I’ve gotten in the habit of seeking out popular music that can double as Advent hymns. Creedence Clearwater Revival’s “Long as I Can See the Light” is one on heavy rotation in my home in these Advent days. Recall the beginning lyrics:

Put a candle in the window,
cause I feel I’ve gotta move.
Though I’m goin’, goin’,
I’ll be coming home soon.
Long as I can see the light.

I love driving around during the weeks before Christmas to look at home decorations, and especially love the houses with simple candles in the windows. When we were kids, my brothers and I took great joy in hauling out the electric candles my parents put in the windows facing the street. Our house on Bancroft had many windows, and since we were on a corner lot on a main thoroughfare in Toledo, Ohio, we had tons of cars passing by day and night.

The lit candles in every window not only looked beautiful, they made the cold December air feel a little bit warm. Alive. They made the house feel alive.

I can imagine early journeyers, long before cars, going through the woods from here to there, getting too tired to continue for the night. When they came upon a house, a light in a window was a signal they could knock on the door to receive a bed and maybe a meal. A welcome sight for weary travelers who, in the dark of night, had a hard time finding their way.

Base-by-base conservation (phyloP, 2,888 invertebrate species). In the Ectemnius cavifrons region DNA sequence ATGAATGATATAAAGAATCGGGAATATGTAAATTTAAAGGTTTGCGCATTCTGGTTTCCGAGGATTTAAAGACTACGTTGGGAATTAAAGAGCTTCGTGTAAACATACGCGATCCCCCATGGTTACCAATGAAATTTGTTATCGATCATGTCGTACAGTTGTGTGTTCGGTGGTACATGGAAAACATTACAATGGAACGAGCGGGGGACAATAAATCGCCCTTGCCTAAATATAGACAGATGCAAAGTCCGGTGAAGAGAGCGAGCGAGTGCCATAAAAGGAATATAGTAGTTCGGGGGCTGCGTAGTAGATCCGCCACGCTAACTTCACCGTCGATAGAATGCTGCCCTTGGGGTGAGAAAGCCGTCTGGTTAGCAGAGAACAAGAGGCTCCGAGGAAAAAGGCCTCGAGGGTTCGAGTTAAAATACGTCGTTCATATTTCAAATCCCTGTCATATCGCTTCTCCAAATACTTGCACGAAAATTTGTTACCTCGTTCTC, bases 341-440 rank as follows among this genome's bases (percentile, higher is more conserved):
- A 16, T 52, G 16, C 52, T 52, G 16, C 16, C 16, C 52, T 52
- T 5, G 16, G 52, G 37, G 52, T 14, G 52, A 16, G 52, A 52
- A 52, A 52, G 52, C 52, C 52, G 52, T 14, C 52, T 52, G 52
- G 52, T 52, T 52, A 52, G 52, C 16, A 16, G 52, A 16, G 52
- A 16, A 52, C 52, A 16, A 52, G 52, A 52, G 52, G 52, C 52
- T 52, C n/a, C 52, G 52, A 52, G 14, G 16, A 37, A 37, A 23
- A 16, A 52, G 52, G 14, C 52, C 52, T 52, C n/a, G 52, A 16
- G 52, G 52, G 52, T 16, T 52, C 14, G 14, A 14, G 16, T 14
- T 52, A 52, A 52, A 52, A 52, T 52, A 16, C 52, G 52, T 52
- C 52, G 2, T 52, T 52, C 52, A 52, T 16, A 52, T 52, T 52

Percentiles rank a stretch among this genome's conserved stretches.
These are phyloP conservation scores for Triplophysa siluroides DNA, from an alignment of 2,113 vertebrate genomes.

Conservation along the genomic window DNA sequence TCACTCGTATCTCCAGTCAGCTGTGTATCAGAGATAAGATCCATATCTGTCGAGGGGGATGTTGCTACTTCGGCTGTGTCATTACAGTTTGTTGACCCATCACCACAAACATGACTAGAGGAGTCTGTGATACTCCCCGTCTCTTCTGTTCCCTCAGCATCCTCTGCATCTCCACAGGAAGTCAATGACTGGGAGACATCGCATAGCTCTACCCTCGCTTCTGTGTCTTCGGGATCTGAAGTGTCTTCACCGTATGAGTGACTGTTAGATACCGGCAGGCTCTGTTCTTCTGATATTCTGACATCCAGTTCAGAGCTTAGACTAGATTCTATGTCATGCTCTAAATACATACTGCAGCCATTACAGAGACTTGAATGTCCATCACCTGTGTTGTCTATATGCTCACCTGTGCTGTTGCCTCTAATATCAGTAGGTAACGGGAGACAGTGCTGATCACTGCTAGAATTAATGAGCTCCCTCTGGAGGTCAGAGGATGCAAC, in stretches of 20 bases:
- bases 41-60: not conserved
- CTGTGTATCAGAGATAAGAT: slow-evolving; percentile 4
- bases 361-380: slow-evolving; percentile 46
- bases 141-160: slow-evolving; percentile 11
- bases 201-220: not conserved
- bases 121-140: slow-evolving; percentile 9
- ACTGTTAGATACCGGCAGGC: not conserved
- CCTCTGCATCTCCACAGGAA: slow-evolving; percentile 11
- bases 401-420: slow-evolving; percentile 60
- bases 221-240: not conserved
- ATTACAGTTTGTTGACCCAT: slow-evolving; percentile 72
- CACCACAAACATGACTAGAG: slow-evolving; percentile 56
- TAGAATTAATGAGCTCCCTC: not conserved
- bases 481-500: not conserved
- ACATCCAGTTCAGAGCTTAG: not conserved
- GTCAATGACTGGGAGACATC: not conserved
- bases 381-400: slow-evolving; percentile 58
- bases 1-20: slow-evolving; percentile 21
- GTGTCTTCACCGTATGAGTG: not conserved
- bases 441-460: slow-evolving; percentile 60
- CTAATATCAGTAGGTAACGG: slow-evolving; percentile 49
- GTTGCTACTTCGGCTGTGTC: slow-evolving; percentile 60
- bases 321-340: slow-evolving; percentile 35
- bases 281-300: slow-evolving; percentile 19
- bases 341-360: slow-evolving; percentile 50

Advent is that season where we do the things necessary to remind ourselves that the Light is on the way, even in the dark dead of winter. We put candles in the windows. We plant trees in the middle of our living rooms, creating this absurd scene where we pretend something so lush and green can grow inside. We remind one another that we are alive even as half of the world is experiencing winter’s barrenness.

Advent is a housewarming as opposed to Lent’s housecleaning. Both are important for the spiritual life. Sometimes our faith is on the move, wandering through some darkness. So we need to rely on this Advent practice of lighting candles, holding onto the hope that fresh greens can sprout in the stump of wandering faith, singing songs to carry us through the times when it seems like there’s no place to lay our spiritual heads.

Put a candle in the window for your spirit and for all the wandering faithful out there. The Light is on the way, and home can be found there, though it’s hard to find our way in the dark sometimes. But we can always find our way back to our spiritual home, back to the manger, back to the Christ, as long as we can see the light.

Tim Brown
Tim Brown is a pastor of Good Shepherd Lutheran Church, Raleigh, N.C., and a frequent contributor to Living Lutheran. He blogs at Reluctant Xtian.

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